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Old 19-01-16, 21:47   #1
 
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Oh Crap! Russia Plans >Blow Up Asteroids With NUCLEAR BOMBS to Save Earth

Russia Developed Plan to Blow Up Asteroids Headed For Earth With NUCLEAR BOMBS in Bid to Save the Planet

  • Warhead would detonate on asteroid in deep space to alter its orbit
  • Was part of European Commission's NEOShield project


Daily Mail UK, 19 January 2016


Russian space bosses developed plans to blow up asteroids heading for Earth with nuclear weapons, it has been revealed.

The project, funded by the European Commission, was part of a program called NEOShield to look at ways of dealing with a killer asteroid headed for Earth.

It would impact the asteroid in deep space, creating a jet-thrust effect which would alter its orbit, deflecting it away from earth.

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The project, funded by the European Commission, was part of a program called NEOShield to look at ways of dealing with a killer asteroid headed for Earth.


Quote:

THE ASTEROID THREAT


Small space rocks rain down on Earth constantly, with most disintegrating as they blaze through the atmosphere.

About 65 million years ago, an asteroid or comet roughly six miles (10 km) in diameter crashed into what is now Mexico's Yucatan peninsula, triggering global climate changes that killed off the dinosaurs along with about 75 percent of life that existed at the time, scientists say.

More recently, a 65-foot-wide (20 m) asteroid broke apart over Chelyabinsk, Russia, in February 2013, shattering windows and damaging buildings.
More than 1,000 people were injured by flying debris.

NASA is working to map potentially dangerous asteroids and comets that pass within 30 million miles (48 million km) of Earth.

'Work was distributed among various participants from different countries and organisations, and work on deflecting dangerous space objects with nuclear explosions was conducted by Russia' between 2012 and 2015, the Central Scientific Research Institute of Machine Building, part of the Russian space agency Roscosmos, said in a press release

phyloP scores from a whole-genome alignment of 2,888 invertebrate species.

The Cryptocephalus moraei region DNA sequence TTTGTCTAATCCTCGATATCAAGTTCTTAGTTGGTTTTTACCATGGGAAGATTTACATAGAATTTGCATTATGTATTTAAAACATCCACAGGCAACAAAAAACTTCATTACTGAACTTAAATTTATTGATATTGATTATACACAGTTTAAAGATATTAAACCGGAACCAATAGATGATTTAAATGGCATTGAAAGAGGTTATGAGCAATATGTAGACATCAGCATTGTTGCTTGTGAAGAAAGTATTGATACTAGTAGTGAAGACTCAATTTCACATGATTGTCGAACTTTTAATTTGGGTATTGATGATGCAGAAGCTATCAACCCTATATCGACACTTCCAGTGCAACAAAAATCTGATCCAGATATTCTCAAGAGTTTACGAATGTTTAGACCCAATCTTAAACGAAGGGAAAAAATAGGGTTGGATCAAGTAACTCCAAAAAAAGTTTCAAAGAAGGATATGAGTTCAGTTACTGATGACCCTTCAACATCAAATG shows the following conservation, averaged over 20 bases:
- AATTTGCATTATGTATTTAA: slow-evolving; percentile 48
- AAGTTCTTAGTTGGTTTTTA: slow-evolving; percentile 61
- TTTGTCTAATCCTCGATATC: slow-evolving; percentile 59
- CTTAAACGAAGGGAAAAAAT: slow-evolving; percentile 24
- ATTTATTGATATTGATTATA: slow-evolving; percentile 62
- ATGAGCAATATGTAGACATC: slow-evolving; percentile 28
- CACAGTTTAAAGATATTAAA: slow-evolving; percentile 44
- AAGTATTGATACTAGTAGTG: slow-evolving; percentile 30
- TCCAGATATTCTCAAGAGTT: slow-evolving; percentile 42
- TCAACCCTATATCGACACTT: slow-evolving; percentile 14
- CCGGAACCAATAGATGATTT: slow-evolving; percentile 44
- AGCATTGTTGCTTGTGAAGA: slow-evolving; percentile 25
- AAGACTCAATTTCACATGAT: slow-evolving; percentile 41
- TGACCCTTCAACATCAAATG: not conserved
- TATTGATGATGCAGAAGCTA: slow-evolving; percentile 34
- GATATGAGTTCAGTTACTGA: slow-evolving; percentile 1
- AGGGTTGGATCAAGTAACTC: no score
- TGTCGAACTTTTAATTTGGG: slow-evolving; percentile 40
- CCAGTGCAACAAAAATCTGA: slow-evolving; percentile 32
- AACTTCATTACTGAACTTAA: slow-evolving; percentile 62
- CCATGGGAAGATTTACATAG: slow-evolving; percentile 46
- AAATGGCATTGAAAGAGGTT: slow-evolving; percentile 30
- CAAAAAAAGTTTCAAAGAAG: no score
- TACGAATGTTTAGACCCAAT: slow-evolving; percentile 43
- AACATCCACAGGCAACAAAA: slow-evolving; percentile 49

The stationing and use of nuclear weapons in space is banned under the Outer Space Treaty of 1967 - although Roscosmos believed it would be lifted if their weapon was ever needed.

'If the asteroid threat becomes a matter of serious damage or even the very existence of life on Earth, that ban would naturally be lifted,' it claimed.

A strike from a mid to large sized asteroid or comet would have catastrophic effects around the world; it's widely thought that a comet strike spurred the extinction of the dinosaurs.

The Telegraph said the team concluded that the safest method would be to carry out the detonation while the asteroid was still in deep space, and the aim would be to alter the object's course and direct it away from the Earth, rather than to destroy it.

The project's site describes the plan as 'possibly the most effective yet controversial method of deflecting the largest asteroids that could hit our planet.

'This technique requires the use of a nuclear explosive close to an asteroid.
'The blast causes the outer layers of the asteroid to evaporate, acting just like rocket fuel, pushing the asteroid away from Earth.